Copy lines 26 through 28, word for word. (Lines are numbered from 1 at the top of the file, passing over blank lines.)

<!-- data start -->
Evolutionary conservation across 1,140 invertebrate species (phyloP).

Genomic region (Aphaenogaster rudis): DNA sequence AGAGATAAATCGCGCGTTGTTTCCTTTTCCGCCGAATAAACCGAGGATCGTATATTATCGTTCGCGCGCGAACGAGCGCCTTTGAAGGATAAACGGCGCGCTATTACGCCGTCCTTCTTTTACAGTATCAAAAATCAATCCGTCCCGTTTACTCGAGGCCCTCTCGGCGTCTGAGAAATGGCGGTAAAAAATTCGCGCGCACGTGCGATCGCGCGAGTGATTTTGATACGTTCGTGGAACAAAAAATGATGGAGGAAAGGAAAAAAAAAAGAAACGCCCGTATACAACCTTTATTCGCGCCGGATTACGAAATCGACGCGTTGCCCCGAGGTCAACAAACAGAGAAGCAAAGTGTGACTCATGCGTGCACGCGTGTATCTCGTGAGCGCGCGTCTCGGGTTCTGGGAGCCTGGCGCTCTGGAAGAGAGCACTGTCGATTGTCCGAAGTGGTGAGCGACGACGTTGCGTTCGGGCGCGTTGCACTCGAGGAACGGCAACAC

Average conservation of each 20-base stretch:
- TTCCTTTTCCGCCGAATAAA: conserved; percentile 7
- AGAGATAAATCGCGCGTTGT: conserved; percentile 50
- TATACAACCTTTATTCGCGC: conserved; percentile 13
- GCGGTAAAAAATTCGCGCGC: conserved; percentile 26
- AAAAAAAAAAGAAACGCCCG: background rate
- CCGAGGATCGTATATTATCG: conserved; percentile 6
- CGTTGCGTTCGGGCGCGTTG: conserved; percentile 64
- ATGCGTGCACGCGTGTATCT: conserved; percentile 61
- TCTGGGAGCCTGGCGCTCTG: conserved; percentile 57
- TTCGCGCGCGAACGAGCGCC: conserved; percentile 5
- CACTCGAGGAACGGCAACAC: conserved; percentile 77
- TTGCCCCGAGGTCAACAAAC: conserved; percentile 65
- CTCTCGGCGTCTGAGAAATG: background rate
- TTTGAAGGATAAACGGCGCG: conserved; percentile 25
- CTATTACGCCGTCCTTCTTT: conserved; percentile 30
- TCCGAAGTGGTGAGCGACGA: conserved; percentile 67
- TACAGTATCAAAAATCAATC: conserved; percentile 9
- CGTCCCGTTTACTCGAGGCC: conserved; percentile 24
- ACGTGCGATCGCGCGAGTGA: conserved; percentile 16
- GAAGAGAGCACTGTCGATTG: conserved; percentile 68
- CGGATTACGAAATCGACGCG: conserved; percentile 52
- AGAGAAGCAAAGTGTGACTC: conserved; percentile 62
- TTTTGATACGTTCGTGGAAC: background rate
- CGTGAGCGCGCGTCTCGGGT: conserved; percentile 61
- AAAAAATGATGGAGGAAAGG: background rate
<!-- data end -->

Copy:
- TTTTGATACGTTCGTGGAAC: background rate
- CGTGAGCGCGCGTCTCGGGT: conserved; percentile 61
- AAAAAATGATGGAGGAAAGG: background rate